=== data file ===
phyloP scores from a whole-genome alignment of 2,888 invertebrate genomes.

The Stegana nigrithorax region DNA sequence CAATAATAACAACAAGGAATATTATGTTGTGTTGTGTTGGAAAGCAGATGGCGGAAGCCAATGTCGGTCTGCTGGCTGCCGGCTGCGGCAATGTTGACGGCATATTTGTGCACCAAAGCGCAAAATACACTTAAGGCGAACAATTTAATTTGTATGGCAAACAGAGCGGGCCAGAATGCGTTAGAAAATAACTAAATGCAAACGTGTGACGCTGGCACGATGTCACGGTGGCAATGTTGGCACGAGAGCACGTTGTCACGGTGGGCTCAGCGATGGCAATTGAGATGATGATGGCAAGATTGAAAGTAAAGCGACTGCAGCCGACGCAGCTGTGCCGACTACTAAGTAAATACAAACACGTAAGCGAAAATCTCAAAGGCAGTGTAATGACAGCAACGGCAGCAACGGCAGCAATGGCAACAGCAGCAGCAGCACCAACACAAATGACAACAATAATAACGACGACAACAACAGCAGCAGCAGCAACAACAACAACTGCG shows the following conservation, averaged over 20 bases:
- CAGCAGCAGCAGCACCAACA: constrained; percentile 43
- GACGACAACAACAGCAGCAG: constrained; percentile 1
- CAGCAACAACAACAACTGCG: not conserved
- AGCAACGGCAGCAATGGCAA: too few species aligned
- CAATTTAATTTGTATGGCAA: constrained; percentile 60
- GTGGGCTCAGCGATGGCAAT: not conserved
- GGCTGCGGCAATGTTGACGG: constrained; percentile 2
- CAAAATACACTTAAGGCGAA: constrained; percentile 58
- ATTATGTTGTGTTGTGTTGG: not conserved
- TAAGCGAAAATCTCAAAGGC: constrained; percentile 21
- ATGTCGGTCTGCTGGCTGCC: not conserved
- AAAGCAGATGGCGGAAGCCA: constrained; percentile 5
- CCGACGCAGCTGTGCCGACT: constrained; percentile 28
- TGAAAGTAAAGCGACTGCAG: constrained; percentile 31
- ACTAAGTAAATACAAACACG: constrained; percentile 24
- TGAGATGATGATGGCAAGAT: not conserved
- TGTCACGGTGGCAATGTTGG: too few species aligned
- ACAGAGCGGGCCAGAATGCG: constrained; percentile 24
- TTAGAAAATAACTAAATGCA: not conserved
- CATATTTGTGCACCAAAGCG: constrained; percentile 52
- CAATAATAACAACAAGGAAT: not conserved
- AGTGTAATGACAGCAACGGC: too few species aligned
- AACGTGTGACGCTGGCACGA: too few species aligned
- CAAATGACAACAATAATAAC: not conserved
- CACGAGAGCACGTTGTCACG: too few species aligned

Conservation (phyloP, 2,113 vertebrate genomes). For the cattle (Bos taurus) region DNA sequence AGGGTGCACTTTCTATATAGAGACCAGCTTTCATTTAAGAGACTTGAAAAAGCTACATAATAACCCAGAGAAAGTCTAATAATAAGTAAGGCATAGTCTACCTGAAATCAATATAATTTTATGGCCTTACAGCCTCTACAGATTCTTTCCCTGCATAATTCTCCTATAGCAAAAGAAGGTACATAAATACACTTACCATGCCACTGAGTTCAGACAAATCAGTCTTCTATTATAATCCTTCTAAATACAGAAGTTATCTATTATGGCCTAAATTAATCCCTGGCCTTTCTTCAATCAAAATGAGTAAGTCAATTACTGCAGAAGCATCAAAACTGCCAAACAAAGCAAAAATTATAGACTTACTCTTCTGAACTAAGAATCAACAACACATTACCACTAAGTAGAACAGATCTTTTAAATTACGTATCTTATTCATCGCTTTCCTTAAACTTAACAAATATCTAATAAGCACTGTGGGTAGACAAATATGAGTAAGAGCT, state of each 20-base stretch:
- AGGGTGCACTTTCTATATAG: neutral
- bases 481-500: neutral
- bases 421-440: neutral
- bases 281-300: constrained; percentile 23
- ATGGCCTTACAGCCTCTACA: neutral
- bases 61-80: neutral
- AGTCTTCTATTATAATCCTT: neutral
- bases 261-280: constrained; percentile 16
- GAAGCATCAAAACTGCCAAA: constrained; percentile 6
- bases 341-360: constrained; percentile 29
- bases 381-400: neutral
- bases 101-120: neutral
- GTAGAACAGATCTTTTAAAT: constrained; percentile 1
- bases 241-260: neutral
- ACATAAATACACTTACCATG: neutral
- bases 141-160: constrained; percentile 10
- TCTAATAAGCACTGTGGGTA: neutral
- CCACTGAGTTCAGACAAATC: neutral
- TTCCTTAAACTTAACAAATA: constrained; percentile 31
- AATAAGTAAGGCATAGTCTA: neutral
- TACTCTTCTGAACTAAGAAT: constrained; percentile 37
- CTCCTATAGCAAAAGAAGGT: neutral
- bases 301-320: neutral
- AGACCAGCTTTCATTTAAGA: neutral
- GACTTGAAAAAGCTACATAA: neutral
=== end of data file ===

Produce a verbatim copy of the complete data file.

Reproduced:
phyloP scores from a whole-genome alignment of 2,888 invertebrate genomes.

The Stegana nigrithorax region DNA sequence CAATAATAACAACAAGGAATATTATGTTGTGTTGTGTTGGAAAGCAGATGGCGGAAGCCAATGTCGGTCTGCTGGCTGCCGGCTGCGGCAATGTTGACGGCATATTTGTGCACCAAAGCGCAAAATACACTTAAGGCGAACAATTTAATTTGTATGGCAAACAGAGCGGGCCAGAATGCGTTAGAAAATAACTAAATGCAAACGTGTGACGCTGGCACGATGTCACGGTGGCAATGTTGGCACGAGAGCACGTTGTCACGGTGGGCTCAGCGATGGCAATTGAGATGATGATGGCAAGATTGAAAGTAAAGCGACTGCAGCCGACGCAGCTGTGCCGACTACTAAGTAAATACAAACACGTAAGCGAAAATCTCAAAGGCAGTGTAATGACAGCAACGGCAGCAACGGCAGCAATGGCAACAGCAGCAGCAGCACCAACACAAATGACAACAATAATAACGACGACAACAACAGCAGCAGCAGCAACAACAACAACTGCG shows the following conservation, averaged over 20 bases:
- CAGCAGCAGCAGCACCAACA: constrained; percentile 43
- GACGACAACAACAGCAGCAG: constrained; percentile 1
- CAGCAACAACAACAACTGCG: not conserved
- AGCAACGGCAGCAATGGCAA: too few species aligned
- CAATTTAATTTGTATGGCAA: constrained; percentile 60
- GTGGGCTCAGCGATGGCAAT: not conserved
- GGCTGCGGCAATGTTGACGG: constrained; percentile 2
- CAAAATACACTTAAGGCGAA: constrained; percentile 58
- ATTATGTTGTGTTGTGTTGG: not conserved
- TAAGCGAAAATCTCAAAGGC: constrained; percentile 21
- ATGTCGGTCTGCTGGCTGCC: not conserved
- AAAGCAGATGGCGGAAGCCA: constrained; percentile 5
- CCGACGCAGCTGTGCCGACT: constrained; percentile 28
- TGAAAGTAAAGCGACTGCAG: constrained; percentile 31
- ACTAAGTAAATACAAACACG: constrained; percentile 24
- TGAGATGATGATGGCAAGAT: not conserved
- TGTCACGGTGGCAATGTTGG: too few species aligned
- ACAGAGCGGGCCAGAATGCG: constrained; percentile 24
- TTAGAAAATAACTAAATGCA: not conserved
- CATATTTGTGCACCAAAGCG: constrained; percentile 52
- CAATAATAACAACAAGGAAT: not conserved
- AGTGTAATGACAGCAACGGC: too few species aligned
- AACGTGTGACGCTGGCACGA: too few species aligned
- CAAATGACAACAATAATAAC: not conserved
- CACGAGAGCACGTTGTCACG: too few species aligned

Conservation (phyloP, 2,113 vertebrate genomes). For the cattle (Bos taurus) region DNA sequence AGGGTGCACTTTCTATATAGAGACCAGCTTTCATTTAAGAGACTTGAAAAAGCTACATAATAACCCAGAGAAAGTCTAATAATAAGTAAGGCATAGTCTACCTGAAATCAATATAATTTTATGGCCTTACAGCCTCTACAGATTCTTTCCCTGCATAATTCTCCTATAGCAAAAGAAGGTACATAAATACACTTACCATGCCACTGAGTTCAGACAAATCAGTCTTCTATTATAATCCTTCTAAATACAGAAGTTATCTATTATGGCCTAAATTAATCCCTGGCCTTTCTTCAATCAAAATGAGTAAGTCAATTACTGCAGAAGCATCAAAACTGCCAAACAAAGCAAAAATTATAGACTTACTCTTCTGAACTAAGAATCAACAACACATTACCACTAAGTAGAACAGATCTTTTAAATTACGTATCTTATTCATCGCTTTCCTTAAACTTAACAAATATCTAATAAGCACTGTGGGTAGACAAATATGAGTAAGAGCT, state of each 20-base stretch:
- AGGGTGCACTTTCTATATAG: neutral
- bases 481-500: neutral
- bases 421-440: neutral
- bases 281-300: constrained; percentile 23
- ATGGCCTTACAGCCTCTACA: neutral
- bases 61-80: neutral
- AGTCTTCTATTATAATCCTT: neutral
- bases 261-280: constrained; percentile 16
- GAAGCATCAAAACTGCCAAA: constrained; percentile 6
- bases 341-360: constrained; percentile 29
- bases 381-400: neutral
- bases 101-120: neutral
- GTAGAACAGATCTTTTAAAT: constrained; percentile 1
- bases 241-260: neutral
- ACATAAATACACTTACCATG: neutral
- bases 141-160: constrained; percentile 10
- TCTAATAAGCACTGTGGGTA: neutral
- CCACTGAGTTCAGACAAATC: neutral
- TTCCTTAAACTTAACAAATA: constrained; percentile 31
- AATAAGTAAGGCATAGTCTA: neutral
- TACTCTTCTGAACTAAGAAT: constrained; percentile 37
- CTCCTATAGCAAAAGAAGGT: neutral
- bases 301-320: neutral
- AGACCAGCTTTCATTTAAGA: neutral
- GACTTGAAAAAGCTACATAA: neutral